History has it that the frail woman Usha Mehta, inspired by Mahatma Gandhi ran a secret radio station with her friends during Gandhi's Quit India movement in August 1942, despite disapproval from her father, who worked as a judge under British rule. "When the press is gagged and all news banned, a transmitter certainly helps a good deal in furnishing the public with the facts of the happenings and in spreading the message of rebellion in the remotest corners of the country," she reportedly  said in an interview in 1969.

Her life too was not bed of roses as in the year she went on air, she   and her friends were arrested.  Her staunch refusal to respond to months of police interrogation in 1942 led to her being locked up for four years in Yerwada jail in the west of India,  alongside 250 other female political prisoners.  The life history of Usha Mehta [25.3.1920 – 11.8.2000] has not found the rightful place it deserves, perhaps eclipsed intentionally by the same party !  In 1998, the Government of India conferred on her Padma Vibhushan, the second highest civilian award of Republic of India.

Usha was born in Saras village near Surat in Gujarat. In 1928, eight-year-old Usha participated in a protest march against the Simon Commission and shouted her first words of protest against the British Raj: "Simon Go Back." She and other children participated in early morning protests against the British Raj and picketing in front of liquor shops. Usha's father was a judge under the British Raj. He therefore did not encourage her to participate in the freedom struggle. However, this limitation was removed when her father retired in 1930. In 1932, when Usha was 12, her family moved to Bombay, making it possible for her to participate more actively in the freedom movement. She and other children distributed clandestine bulletins and publications, visited relatives in the prisons, and carried messages to these prisoners.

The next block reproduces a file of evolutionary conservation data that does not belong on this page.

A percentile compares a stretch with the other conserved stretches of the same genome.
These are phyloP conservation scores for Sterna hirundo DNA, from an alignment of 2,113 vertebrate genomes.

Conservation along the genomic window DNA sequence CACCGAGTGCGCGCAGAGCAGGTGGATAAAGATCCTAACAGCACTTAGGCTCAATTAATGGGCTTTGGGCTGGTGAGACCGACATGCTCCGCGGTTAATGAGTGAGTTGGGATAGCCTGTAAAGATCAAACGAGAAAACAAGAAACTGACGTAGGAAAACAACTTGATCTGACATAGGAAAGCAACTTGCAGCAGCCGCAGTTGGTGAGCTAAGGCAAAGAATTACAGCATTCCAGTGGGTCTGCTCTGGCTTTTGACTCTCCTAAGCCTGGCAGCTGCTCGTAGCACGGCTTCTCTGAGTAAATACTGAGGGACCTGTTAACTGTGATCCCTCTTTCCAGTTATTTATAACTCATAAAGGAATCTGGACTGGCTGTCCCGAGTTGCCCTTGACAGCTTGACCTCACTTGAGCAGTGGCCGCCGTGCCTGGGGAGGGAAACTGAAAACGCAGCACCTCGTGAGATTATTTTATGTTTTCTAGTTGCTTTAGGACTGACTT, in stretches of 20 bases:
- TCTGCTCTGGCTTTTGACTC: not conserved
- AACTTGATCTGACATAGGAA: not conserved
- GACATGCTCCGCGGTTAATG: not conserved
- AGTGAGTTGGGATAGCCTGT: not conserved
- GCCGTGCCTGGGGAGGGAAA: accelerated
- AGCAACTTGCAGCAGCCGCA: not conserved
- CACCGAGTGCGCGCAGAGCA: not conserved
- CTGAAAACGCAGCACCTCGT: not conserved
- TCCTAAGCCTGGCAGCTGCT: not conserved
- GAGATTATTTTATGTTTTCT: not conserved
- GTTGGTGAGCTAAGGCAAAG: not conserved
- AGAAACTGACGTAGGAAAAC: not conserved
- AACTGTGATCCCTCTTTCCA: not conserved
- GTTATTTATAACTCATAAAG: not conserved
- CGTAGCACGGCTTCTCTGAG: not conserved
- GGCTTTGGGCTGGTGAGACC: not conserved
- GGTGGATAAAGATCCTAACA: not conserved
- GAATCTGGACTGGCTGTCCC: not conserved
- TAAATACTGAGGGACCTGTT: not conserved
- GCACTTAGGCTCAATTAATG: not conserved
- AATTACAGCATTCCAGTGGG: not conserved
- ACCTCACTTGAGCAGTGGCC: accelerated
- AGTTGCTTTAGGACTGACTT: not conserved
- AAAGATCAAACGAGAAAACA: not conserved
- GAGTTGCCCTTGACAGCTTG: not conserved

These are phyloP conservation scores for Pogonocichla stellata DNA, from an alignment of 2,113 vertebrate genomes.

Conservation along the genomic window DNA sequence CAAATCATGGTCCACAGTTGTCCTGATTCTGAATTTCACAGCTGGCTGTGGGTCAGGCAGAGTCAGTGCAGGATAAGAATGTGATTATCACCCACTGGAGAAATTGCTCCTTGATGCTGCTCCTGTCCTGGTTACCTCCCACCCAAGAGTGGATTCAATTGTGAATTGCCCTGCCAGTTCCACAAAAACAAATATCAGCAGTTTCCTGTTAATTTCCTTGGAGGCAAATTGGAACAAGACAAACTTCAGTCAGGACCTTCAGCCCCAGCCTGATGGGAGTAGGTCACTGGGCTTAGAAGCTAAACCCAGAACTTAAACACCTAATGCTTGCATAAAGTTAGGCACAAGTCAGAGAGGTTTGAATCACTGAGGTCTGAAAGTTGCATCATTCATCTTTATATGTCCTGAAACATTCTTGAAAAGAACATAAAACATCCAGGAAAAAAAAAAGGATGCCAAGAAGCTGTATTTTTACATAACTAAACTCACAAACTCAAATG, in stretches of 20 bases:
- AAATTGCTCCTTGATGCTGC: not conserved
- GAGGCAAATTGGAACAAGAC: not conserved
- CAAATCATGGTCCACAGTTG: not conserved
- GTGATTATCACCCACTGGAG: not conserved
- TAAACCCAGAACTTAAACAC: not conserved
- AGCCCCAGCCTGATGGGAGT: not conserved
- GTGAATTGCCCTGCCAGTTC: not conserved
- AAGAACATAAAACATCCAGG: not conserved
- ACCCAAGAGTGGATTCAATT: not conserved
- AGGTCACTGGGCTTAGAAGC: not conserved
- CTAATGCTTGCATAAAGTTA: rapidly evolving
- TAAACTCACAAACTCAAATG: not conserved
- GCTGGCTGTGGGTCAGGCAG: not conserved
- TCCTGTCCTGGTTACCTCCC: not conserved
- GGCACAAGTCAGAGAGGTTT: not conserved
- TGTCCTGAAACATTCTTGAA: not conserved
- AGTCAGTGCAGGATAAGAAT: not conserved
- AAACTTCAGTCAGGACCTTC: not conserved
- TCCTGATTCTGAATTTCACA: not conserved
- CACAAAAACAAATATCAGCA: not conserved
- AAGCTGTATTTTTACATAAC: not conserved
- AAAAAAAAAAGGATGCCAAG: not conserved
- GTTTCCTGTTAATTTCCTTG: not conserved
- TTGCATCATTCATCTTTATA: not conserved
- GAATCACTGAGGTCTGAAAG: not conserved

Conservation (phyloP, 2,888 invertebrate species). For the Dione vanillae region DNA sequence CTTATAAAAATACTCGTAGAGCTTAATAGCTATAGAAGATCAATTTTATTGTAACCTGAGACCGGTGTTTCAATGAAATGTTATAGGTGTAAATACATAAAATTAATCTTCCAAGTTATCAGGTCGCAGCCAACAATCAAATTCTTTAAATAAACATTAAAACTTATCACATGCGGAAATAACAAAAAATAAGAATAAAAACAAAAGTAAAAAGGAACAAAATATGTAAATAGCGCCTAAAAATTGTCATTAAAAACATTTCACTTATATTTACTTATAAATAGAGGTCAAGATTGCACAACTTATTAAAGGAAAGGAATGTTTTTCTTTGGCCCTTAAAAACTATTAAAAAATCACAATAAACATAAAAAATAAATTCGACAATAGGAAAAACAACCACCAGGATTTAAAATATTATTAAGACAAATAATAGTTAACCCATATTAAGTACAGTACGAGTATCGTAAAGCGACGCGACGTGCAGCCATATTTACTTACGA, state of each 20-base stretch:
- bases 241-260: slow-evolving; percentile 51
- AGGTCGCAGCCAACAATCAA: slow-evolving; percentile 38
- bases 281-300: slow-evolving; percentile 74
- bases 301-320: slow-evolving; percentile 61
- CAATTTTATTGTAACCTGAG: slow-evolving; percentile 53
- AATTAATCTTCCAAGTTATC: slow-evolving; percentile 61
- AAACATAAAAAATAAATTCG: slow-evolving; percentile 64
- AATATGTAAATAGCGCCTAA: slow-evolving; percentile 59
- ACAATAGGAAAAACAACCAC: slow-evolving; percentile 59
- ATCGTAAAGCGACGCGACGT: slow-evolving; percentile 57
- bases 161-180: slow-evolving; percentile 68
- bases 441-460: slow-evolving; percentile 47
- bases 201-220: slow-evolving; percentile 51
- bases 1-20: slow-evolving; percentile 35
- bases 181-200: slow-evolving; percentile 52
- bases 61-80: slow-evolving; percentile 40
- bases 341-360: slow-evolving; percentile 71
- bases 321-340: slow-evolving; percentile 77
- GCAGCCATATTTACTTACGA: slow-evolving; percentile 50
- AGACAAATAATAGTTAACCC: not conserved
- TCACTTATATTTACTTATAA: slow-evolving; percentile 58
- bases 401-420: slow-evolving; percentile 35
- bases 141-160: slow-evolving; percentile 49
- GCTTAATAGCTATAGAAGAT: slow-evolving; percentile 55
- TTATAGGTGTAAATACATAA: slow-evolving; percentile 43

She made an early decision to remain celibate for life and took up a spartan, Gandhian lifestyle, wearing only Khādī clothes and keeping away from luxuries of all types. Over time, she emerged as a prominent proponent of Gandhian thought and philosophy. She graduated in Mumbai in 1939 with a first-class degree in philosophy. She also began studying law, but ended her studies in 1942 to join the Quit India Movement. After her arrest in 1942 and her steadfastness in not revealing anything, CID Police   interrogated her for six months. During this time, she was held in solitary confinement and offered inducements such as the opportunity to study abroad if she would betray the movement. After the trial, she was sentenced to four years' imprisonment (1942 to 1946).  At Yervada jail in Pune, her  health deteriorated and she was sent to Bombay for treatment at Sir J. J. Hospital. In the hospital, three to four policemen kept a round-the-clock watch on her to prevent her from escaping. In  1946, she was released, the first political prisoner to be released in Bombay, at the orders of Morarji Desai, who was at that time the home minister in the interim government.

Although the Secret Congress Radio functioned only for three months, it greatly assisted the movement by disseminating uncensored news and other information banned by the British-controlled government of India. Secret Congress Radio also kept the leaders of the freedom movement in touch with the public.  After Independence, her failing health prevented her association in active politics.    She later re-commenced her education and wrote a doctoral dissertation on the political and social thought of Gandhi, earning a PhD from the University of Bombay. She retired from the University of Bombay in 1980.  It is stated that with passage of time, Usha grew increasingly unhappy with the developments taking place in the social, political, and economic spheres of independent India.

She died peacefully at the age of 80.  I read her story for the first time only recently ~ have you heard of her earlier  ?     –   don’t  you feel that she deserved more recognition ?

With regards – S. Sampathkumar

30th Jan 2020